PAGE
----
@clay - I just looked over the table on their site, and yes, its a bit skewed in the last section. I laughed and wondered if "A" was just a typo for Amarra - if doing a comparism, do it fair. But i'm glad you are trying it out despite your reservations. And when PV opens in demo, some box requires an 'ok' click, maybe that has gotten hidden.

 

[br]Mac Mini > Lio-8 > Graaf Gm-20 > Stax ESL-F83x[br]Ipod / Wadia Dock / Wadia 830 > ULN-2 > Krell KAV400xi > B&W 805

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Hopefully you store your music files on a separate volume from OS X, and you disable journaling only on that volume.

 

It would be a bad idea to disable journaling on the OS X startup volume. Journaling is why the need to run disk directory repair utilities has pretty much vanished in recent versions of OS X.

 

Mac Mini (2012 i7) > HQPlayer > RME ADI-2 v2 > Benchmark AHB-2 > Thiel 3.7

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The sad truth is that what PV say about "competitor A" on their site and in more detail in their PDF manual - see the ghost play appendix - is accurate. Amarra is using the iTunes Visual Plugin API as a means of extracting audio from iTunes before it touches the iTunes volume control code but not before it passes through crossfade and eq section. This is why you still need to ensure the eq, crossfade etc are off AND mute iTunes volume. Having both iTunes and your kilobuck media player both simultaneously processing the same audio seems like a ugly kludge to me.

 

I'm not entirely convinced about PV and would bother purchasing even at the special price - I can hear a slight improvement but the integration is a bit clumsy still. While it hasn't seen light of day even as a beta I'm holding out high hopes for Twilight - the Audiofile Engineering guys have a fantastic suite of audio products already developed and hopefully they deliver a product that matches the same standards with their media player.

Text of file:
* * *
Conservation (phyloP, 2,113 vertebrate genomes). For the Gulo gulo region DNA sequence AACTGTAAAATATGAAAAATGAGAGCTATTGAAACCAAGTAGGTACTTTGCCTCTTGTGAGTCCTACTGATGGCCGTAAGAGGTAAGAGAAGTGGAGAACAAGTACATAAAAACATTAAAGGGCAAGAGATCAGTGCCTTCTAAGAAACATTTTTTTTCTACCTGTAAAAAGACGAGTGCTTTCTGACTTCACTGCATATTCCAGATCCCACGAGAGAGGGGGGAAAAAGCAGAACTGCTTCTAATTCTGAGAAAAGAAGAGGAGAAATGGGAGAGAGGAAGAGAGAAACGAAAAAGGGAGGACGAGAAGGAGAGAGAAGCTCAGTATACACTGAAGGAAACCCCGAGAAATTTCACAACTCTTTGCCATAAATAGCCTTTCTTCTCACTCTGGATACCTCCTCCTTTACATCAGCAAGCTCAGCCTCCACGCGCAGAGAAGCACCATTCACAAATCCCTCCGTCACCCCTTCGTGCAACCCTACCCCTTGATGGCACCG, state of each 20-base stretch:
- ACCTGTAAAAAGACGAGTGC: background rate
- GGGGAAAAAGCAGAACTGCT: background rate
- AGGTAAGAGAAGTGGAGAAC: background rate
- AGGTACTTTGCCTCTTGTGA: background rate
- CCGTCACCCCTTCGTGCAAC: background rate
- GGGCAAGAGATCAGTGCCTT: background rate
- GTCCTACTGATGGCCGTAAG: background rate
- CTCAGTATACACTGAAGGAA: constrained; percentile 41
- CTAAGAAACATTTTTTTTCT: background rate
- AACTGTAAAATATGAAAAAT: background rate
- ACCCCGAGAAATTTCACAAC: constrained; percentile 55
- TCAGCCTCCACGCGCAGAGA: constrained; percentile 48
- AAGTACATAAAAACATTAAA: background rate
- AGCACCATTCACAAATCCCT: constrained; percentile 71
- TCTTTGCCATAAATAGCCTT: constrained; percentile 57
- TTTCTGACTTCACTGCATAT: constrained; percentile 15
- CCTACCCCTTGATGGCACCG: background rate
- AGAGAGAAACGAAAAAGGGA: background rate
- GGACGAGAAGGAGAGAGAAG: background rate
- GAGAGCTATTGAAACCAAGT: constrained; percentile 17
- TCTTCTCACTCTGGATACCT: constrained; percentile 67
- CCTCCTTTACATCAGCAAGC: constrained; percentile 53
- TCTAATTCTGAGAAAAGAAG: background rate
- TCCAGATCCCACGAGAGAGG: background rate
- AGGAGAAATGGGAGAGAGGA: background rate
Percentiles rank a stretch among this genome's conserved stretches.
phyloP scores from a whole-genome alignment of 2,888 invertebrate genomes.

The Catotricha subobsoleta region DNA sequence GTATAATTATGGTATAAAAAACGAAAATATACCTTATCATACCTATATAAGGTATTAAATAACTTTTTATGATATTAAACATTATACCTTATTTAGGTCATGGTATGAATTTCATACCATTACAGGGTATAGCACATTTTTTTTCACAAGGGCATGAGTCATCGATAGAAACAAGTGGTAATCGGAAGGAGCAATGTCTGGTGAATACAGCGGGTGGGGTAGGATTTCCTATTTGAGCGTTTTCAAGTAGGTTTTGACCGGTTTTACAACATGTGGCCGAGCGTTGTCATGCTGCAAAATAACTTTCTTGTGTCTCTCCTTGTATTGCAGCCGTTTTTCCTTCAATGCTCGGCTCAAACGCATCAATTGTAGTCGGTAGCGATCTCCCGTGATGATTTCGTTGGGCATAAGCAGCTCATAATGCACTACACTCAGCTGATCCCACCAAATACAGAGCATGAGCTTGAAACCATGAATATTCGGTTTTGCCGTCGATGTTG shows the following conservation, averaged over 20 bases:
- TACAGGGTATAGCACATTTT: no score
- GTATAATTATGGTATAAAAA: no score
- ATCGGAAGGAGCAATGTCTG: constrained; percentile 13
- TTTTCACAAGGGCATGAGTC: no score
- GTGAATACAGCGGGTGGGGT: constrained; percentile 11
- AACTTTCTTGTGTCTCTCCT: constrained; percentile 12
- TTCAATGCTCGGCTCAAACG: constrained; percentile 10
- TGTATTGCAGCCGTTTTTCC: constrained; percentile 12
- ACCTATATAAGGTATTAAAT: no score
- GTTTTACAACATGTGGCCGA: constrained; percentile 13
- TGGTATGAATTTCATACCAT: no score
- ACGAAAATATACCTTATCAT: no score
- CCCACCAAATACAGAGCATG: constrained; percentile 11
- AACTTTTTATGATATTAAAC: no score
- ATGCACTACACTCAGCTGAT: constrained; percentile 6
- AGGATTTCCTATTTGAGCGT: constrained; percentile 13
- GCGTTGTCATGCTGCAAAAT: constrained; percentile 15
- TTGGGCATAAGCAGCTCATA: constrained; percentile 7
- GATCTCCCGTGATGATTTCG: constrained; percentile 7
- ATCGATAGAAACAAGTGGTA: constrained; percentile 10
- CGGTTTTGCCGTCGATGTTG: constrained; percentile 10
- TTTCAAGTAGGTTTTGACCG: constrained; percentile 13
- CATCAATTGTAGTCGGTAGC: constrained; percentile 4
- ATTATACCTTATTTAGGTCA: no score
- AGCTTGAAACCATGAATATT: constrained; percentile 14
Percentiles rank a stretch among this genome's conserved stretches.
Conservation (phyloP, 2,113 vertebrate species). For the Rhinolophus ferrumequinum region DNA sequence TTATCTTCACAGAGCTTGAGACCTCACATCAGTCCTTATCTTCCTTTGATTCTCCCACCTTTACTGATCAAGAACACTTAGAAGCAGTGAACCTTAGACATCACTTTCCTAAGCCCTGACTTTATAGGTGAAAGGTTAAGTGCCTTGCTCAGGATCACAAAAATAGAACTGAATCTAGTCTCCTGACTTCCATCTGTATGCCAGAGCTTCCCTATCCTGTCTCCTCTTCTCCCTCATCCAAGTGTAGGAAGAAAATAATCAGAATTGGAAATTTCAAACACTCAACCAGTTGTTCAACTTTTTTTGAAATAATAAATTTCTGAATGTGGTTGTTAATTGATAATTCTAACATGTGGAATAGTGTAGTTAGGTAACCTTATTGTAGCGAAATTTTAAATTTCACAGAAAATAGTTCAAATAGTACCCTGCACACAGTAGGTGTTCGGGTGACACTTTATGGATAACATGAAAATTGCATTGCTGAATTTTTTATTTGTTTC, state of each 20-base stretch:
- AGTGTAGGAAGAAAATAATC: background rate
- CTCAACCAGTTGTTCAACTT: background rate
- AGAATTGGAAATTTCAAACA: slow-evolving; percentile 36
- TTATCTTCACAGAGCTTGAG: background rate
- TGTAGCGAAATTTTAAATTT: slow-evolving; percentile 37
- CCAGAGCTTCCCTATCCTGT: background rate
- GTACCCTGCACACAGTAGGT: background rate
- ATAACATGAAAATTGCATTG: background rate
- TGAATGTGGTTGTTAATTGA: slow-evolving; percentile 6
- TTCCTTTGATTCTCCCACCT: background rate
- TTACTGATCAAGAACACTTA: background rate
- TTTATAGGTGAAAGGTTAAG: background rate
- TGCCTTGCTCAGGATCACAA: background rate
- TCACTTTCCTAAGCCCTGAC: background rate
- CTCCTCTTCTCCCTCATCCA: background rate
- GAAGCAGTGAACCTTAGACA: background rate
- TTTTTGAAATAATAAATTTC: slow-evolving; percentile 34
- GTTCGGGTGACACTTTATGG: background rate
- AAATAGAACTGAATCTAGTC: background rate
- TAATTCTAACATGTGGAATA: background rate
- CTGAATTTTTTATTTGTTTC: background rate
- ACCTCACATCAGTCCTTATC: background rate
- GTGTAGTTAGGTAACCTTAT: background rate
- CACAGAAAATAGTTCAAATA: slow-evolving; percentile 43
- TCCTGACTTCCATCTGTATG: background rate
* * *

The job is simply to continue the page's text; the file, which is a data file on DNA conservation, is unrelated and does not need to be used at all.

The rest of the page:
As an aside - I've been playing with a bit of apple example code - basically a simple one shot audio file player - which I've hacked slightly so the file plays entirely from memory. While it's not practical for listening as you have to queue up each song the sq is at least as good as PV for native sampling rate playback.

 

if you feel like trying the commandline player out I've put it up here. This is simply Apple AudioQueueTools sample code with the maximum buffer size altered to allow files up to about 500mb to be buffered in memory. Listening to ALAC rips in comparison with the same file played back by iTunes, buffered aqplay sounds smoother, less harsh in the treble and a shade darker. The file will definitely run under 10.6 and possibly under 10.5.

 

to play a file open a terminal and drag aqplay to the term window (this will give you the full path to the binary). Then drag an audio file to the same terminal window and hit return. The command should be something that looks like:

 

/Users/yourusername/Downloads/aqplay /Users/yourusername/Music/iTunes/iTunes Music/some artist/some album/01 some track.m4a

 

cheers

Paul

 

 

 

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Agreed that iTUnes and Amarra are playing simultaneously. Those who investigated Amarra upon it's arrival are well aware of this, and have been for several months, including me.

 

The part that is disingenuous is claiming that the (simultaneous) volume is only 30 db down in iTunes, implying that the difference in the sound of Amarra is due to this.

 

I've seen it posted here twice that the PV developer is claiming this. That's pathetic, in my opinion.

 

OTOH, PV have figured out a way to use iTunes differently than Amarra apparently, and I'm definitely not a fan of both apps having to run simultaneously.

 

But, if my initial experiences are remotely valid, the integration with iTunes of PV are not like Amarra, and not nearly as integrated. I don't seem to be able to use iTunes to control playback in PV. More investigation to do, obviously.

 

Lars will give us the real scoop tomorrow, he says.